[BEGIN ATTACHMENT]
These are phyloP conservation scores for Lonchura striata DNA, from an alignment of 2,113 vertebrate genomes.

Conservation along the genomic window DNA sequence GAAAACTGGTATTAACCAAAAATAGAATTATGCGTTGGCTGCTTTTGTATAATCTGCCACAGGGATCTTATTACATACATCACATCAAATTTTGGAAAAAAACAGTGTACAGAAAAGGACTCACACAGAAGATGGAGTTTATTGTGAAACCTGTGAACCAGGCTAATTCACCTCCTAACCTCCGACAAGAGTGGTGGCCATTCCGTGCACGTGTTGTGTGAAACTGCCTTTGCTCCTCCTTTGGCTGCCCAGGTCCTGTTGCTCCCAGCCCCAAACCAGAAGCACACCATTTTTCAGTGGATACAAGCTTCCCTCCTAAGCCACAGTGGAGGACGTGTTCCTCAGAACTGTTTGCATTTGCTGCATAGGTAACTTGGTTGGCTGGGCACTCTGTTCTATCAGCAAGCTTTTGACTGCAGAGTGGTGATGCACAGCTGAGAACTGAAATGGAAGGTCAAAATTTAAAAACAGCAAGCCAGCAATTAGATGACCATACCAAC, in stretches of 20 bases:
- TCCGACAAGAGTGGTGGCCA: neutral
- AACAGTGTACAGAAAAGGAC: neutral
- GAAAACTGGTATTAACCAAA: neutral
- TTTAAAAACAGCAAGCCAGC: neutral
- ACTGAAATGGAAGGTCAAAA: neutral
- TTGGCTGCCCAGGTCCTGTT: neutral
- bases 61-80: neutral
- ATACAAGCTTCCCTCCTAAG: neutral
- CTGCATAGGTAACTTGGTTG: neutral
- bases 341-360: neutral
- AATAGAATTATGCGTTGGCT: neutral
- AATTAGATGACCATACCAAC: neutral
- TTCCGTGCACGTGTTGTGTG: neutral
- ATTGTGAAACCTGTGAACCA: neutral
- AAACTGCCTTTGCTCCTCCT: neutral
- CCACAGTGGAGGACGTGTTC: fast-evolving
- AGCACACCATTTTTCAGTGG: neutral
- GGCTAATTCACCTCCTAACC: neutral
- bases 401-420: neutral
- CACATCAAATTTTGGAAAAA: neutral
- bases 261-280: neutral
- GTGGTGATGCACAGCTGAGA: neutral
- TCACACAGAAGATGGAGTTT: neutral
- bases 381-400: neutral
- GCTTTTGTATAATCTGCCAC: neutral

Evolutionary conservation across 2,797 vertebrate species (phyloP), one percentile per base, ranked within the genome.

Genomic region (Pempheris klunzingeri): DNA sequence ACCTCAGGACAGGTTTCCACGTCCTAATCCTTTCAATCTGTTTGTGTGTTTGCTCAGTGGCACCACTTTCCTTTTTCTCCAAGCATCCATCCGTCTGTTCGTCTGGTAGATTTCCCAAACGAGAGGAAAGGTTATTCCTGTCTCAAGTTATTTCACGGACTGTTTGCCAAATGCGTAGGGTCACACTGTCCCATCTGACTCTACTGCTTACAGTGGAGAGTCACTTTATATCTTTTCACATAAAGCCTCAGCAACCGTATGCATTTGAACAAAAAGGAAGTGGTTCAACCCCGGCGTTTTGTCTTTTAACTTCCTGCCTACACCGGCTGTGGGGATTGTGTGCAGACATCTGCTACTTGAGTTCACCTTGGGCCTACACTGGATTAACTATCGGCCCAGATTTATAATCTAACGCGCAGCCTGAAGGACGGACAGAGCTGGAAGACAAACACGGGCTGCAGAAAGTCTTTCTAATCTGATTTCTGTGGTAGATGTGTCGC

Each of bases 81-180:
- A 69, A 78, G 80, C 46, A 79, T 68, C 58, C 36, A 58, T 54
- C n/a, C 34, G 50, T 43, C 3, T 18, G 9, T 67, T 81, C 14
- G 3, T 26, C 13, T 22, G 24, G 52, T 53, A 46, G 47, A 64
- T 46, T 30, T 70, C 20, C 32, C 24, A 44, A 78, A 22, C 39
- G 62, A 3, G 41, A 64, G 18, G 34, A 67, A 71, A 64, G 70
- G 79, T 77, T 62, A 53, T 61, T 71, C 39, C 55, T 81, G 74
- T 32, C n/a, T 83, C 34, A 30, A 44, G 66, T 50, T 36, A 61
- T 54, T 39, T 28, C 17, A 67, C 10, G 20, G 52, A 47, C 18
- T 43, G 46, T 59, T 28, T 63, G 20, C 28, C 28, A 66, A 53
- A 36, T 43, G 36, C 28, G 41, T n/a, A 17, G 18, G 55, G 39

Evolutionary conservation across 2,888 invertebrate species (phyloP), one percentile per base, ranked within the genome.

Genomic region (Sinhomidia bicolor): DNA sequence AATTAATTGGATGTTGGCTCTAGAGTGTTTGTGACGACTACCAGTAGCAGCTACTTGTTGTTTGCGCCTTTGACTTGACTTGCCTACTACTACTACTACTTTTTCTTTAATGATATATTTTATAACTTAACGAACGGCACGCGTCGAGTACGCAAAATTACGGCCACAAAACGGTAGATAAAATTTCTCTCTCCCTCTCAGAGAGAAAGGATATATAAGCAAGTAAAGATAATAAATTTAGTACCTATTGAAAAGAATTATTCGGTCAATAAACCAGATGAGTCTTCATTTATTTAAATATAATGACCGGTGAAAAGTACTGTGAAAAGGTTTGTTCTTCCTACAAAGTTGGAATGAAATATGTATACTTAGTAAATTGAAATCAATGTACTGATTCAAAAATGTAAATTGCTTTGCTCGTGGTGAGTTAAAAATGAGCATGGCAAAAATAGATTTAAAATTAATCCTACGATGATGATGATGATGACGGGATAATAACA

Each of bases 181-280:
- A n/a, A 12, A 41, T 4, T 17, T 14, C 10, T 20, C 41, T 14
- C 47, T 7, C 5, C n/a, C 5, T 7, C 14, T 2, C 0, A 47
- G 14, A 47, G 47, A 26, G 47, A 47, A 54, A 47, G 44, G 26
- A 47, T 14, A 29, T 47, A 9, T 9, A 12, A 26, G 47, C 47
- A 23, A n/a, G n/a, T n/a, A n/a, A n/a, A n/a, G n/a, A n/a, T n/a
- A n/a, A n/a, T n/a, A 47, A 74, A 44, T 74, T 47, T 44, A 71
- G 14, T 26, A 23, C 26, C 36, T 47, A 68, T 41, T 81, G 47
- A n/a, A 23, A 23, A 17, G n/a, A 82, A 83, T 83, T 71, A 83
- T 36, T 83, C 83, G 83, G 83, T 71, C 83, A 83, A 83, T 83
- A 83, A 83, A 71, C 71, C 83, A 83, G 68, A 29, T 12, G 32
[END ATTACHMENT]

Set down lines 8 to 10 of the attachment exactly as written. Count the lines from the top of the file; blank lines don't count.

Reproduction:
- TTGGCTGCCCAGGTCCTGTT: neutral
- bases 61-80: neutral
- ATACAAGCTTCCCTCCTAAG: neutral